Run the offending screw into the proper hole and carefully peen the burrs back into place. Flat-headed screws are the hardest to do, as they require peening the entire top surface of the head and filing it flat. Peening enough to remove irregularities in the head will call for some cleanup of the slot. This is easily accomplished with auto ignition point files or needle files which are available from Brownells. The supply house also sells screw-slot files which have toothed edges and smooth “safe” sides. The screw-slot files are primarily useful in filing new slots when making screws, but they’re also helpful in reclaiming slots. Be careful not to widen the slot any more than necessary. This sticks out like a sign around your neck saying “Amateur.”

Filing the top of the head back into shape and polishing it will make a stainless-steel screw ready to install, or a carbon-steel screw ready to blue. To bring it to its original condition, I usually use my buffer-mounted Scotchbrite wheel on the screw head, followed by the cloth wheel with white rouge. Holding the screw while polishing it is simplified by using a pin vise, or make a much handier tool by installing a handle on a small drill chuck. I use the drill-chuck tool to hold screws and pins while buffing, peening, sandblasting, or other operations around the shop.

Blue the carbon-steel screws with any of the popular blueing solutions. The head will usually take the blueing solution well if you clean it with a degreaser and detergent and water. It’s not as hard to get a good blue on a screw head as it is a gun; the area isn’t large and flat, and the screw head will respond to brushing with a bristle brush you wouldn’t dare use on a firearm that has been just polished.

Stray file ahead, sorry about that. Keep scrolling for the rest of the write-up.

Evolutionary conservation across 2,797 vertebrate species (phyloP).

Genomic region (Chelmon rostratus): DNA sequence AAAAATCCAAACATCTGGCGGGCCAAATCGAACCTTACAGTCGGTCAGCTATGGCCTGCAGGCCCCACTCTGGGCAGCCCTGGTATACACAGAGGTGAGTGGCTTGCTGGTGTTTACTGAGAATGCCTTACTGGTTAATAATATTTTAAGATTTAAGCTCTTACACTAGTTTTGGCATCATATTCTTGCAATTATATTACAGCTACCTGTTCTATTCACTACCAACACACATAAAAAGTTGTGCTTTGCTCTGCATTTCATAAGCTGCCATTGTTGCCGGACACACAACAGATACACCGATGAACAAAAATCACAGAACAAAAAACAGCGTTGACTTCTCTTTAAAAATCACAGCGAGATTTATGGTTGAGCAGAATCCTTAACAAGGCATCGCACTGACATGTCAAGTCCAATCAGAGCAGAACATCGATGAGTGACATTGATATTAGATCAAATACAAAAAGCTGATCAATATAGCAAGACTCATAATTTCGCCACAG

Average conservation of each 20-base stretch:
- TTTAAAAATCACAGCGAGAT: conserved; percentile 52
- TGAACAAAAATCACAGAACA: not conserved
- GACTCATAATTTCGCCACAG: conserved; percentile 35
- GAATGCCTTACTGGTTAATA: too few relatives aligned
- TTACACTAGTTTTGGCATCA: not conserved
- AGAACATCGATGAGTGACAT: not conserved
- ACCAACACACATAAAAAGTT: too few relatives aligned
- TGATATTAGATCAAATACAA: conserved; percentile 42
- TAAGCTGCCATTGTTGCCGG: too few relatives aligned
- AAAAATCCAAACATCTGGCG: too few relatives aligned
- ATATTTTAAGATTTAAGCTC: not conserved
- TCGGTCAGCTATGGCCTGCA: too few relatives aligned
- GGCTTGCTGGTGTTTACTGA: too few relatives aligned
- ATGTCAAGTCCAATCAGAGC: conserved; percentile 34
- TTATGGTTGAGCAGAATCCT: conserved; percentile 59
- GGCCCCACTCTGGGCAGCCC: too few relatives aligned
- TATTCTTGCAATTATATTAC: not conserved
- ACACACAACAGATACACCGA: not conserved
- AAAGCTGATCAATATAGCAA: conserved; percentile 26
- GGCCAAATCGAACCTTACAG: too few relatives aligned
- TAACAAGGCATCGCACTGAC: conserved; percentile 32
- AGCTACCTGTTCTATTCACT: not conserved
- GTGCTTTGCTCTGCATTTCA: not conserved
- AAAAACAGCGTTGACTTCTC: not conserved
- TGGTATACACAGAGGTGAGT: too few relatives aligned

Making a Hand Vise

I’ve never seen a hand vise that proved to be as useful as one made from an extra drill chuck. Okay, I know they are for different purposes in most cases, but I’ve never really used my hand vise much and my students and I use the hand-held drill chucks quite often. I made three sizes which cover everything from pins up to 1/4-inch-diameter rod stock.

Start by fitting a bolt into the rear threads of the chuck, and cutting the bolt off at about 21/2 or 3 inches total length. Use a lathe to shape a piece of wood into a handle, or use a plain piece of doweling. If a lathe is not available, the handle can be drilled and shaped entirely on a drill press or whittled by hand. If the threaded shaft is installed first, you can often turn the piece in the press while holding a grinder against it to simulate the effects of a lathe.

The same thing can be done for sanding it. I use strips of emery cloth like a shoeshine rag, letting the drill press or lathe do the real work for me. If the wood used is one of the oily types like walnut, teak, or rosewood, you won’t have to put a finish on the wood. It will darken with time, however, as it picks up dirt and grease.

The threaded shaft can be glued into the handle with any type of glue, but I prefer Brownells Acra-Weld or Acra-Gel. If you don’t have any cyanoacrylate glue, a drilled hole and roll pin will lock the shaft in just fine.

It is unnecessary to use the key to a keyed chuck since the jobs you’ll use this tool for usually don’t require such a tight hold. The little chucks sold for use with Dremel tools are just about the right size for your smallest hand chuck, and the ones made for quarter-inch drills are the right size for the medium-size vise.

Lengthening Coil Springs

Pulling coil springs in order to lengthen them will only introduce overstressed areas which will collapse and ruin the performance of the spring. The first spot to stretch will be weakened and will continue to be the spot which stretches. This is a no-win situation which is best avoided. So what do you do?

Coil springs can be successfully lengthened by peening them in a controlled manner with a ball-peen hammer. I start by measuring the relaxed length of the spring in order to quantify the growth, then I measure the inside diameter to more easily pick a piece of drill rod or a pin punch to fill the inside of the spring. This “filler rod” is the key to lengthening the spring without exceeding the metal’s yield point in any location. You can use the shank end of a drill if you don’t have the right- size drill rod. I never throw away a broken or used-up drill bit if its shank is in good enough condition to be used for a gun pin or to fill the inside of a coil spring.